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Poor Writing Costs Taxpayers Millions
By JUSTIN POPE, AP Education Writer
States spend nearly a quarter of a billion dollars a year on remedial writing instruction for their employees, according to a new report that says the indirect costs of sloppy writing probably hurt taxpayers even more.
The National Commission on Writing, in a report to be released Tuesday, says that good writing skills are at least as important in the public sector as in private industry. Poor writing not only befuddles citizens but also slows down the government as bureaucrats struggle with unclear instructions or have to redo poorly written work.
"It's impossible to calculate the ultimate cost of lost productivity because people have to read things two and three times," said Arkansas Gov. Mike Huckabee, vice chairman of the National Governors Association, which conducted the survey for the commission.
The commission, established by the College Board, drew attention with its first report in 2003. That outlined problems with how writing is taught in American schools and proposed remedies. The group's second report, last year, tried to drum up support for writing education by highlighting the value that business and industry leaders place on writing skills.
This year, the commission surveyed human resource directors who oversee nearly 2.7 million state government employees, and found writing skills even more important than in the private sector.
While two-thirds of companies surveyed in the 2004 report said writing was an important responsibility for workers, 100 percent of the 49 states responding to the anonymous survey said it was. More than 75 percent said they take writing skills into account when hiring.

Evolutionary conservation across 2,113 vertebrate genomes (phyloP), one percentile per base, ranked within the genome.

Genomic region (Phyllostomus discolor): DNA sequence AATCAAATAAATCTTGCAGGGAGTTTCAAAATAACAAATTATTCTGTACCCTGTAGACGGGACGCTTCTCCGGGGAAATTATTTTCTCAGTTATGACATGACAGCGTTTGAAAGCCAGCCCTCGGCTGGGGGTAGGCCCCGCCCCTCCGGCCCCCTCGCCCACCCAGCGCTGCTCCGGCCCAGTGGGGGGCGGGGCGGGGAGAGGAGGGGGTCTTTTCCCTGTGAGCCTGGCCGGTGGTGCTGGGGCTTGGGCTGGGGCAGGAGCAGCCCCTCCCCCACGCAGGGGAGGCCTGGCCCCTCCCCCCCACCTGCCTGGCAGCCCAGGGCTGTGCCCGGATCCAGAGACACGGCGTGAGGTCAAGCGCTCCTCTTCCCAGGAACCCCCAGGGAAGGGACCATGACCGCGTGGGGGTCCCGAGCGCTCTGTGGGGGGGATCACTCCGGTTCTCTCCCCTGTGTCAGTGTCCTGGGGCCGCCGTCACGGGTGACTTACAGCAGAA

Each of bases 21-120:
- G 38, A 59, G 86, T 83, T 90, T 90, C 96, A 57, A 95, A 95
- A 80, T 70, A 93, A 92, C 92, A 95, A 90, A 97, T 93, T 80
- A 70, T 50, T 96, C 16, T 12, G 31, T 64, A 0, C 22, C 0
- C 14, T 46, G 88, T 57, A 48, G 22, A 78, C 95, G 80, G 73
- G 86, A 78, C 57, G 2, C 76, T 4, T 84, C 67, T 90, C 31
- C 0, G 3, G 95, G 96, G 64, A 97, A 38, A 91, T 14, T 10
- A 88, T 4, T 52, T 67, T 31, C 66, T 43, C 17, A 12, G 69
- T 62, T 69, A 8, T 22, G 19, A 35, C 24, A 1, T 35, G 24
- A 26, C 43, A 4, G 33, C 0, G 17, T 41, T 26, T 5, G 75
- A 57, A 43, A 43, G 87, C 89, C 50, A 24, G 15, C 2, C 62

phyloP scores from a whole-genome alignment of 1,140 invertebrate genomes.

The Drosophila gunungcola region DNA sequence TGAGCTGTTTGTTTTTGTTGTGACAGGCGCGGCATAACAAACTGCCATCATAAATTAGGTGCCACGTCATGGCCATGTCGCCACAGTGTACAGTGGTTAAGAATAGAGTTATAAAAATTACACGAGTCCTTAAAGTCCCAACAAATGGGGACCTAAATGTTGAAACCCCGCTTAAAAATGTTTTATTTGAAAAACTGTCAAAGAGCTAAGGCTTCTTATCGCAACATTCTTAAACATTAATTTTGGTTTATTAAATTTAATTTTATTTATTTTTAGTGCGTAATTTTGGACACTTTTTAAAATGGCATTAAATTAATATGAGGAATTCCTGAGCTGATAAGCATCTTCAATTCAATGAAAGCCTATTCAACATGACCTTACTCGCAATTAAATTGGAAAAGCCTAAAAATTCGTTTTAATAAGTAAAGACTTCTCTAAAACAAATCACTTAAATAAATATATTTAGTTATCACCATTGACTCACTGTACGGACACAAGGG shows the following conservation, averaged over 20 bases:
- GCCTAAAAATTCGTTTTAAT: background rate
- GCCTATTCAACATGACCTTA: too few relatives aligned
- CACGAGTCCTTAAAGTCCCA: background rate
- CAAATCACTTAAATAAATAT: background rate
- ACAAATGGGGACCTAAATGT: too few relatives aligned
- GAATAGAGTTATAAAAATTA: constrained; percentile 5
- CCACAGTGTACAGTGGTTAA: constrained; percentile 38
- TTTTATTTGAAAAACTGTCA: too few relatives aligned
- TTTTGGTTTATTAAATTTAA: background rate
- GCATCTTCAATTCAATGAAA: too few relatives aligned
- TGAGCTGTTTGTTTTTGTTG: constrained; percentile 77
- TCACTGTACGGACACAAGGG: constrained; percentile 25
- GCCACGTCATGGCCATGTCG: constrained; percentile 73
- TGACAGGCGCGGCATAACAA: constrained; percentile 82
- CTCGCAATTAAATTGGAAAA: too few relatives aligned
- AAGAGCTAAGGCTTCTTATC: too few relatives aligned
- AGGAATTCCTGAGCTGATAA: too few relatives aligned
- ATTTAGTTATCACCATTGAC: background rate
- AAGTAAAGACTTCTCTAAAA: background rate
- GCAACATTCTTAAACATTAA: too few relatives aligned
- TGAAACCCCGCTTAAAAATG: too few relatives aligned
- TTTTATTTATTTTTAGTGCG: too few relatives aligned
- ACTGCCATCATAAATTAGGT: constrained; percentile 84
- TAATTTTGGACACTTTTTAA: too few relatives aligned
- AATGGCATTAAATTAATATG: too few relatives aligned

But while 70 percent of state managers said large majorities of their professional employees had adequate skills, just one-third said clerical and support staff did. The report estimates the states spend $221 million annually on remedial writing training, sometimes sending workers to $400-per-employee classes.
"You have to be able to write, convert an idea and turn it into words," said Bob Kerrey, the former U.S. senator and governor from Nebraska, who is chairman of the commission.
In public office, "I read things that were absolutely incomprehensible," Kerrey said. He shudders to think how Thomas Jefferson's Declaration of Independence, published 229 years ago Monday, would have read in standard, government-worker bureaucrat-speak.
"It would be 10 times as long, one-tenth as comprehensive, and would have lacked all inspiration," Kerrey said.
In a conference call interview last week, Kerrey, Huckabee, and Gaston Caperton — a former West Virginia governor who now leads the College Board — said many of the costs when state employees cannot express themselves clearly are hard to pin down. E-mail, which is so easy that workers can fire something off without thinking it through, may compound the problem.
"Increasingly as more things are done electronically, or via e-mail or blackberry, I think we tend to almost get even more sloppy," Huckabee said. "The truth is we need to get clear and concise. That adds to productivity."
Another hidden cost is that good ideas may never see the light of day.
"I see that all the time in writing and political speaking," Huckabee said. "There are some really bright people who can't communicate and as a result their ideas probably aren't given the attention they deserve."
The commission is calling for more Congressional funding for the National Writing Project, a professional development program for teachers, and what Kerrey says are proven methods for improving writing instruction in classrooms.
But the biggest boost to writing instruction may come from the decision by the College Board, under Caperton, to add a written essay to the SAT college entrance exam. The essay, which debuted in March, is expected to cause many high school English teachers to put more emphasis on composition. Critics, however, say the essay is formulaic, coachable, and a poor way to test the kind of writing skills students need in college.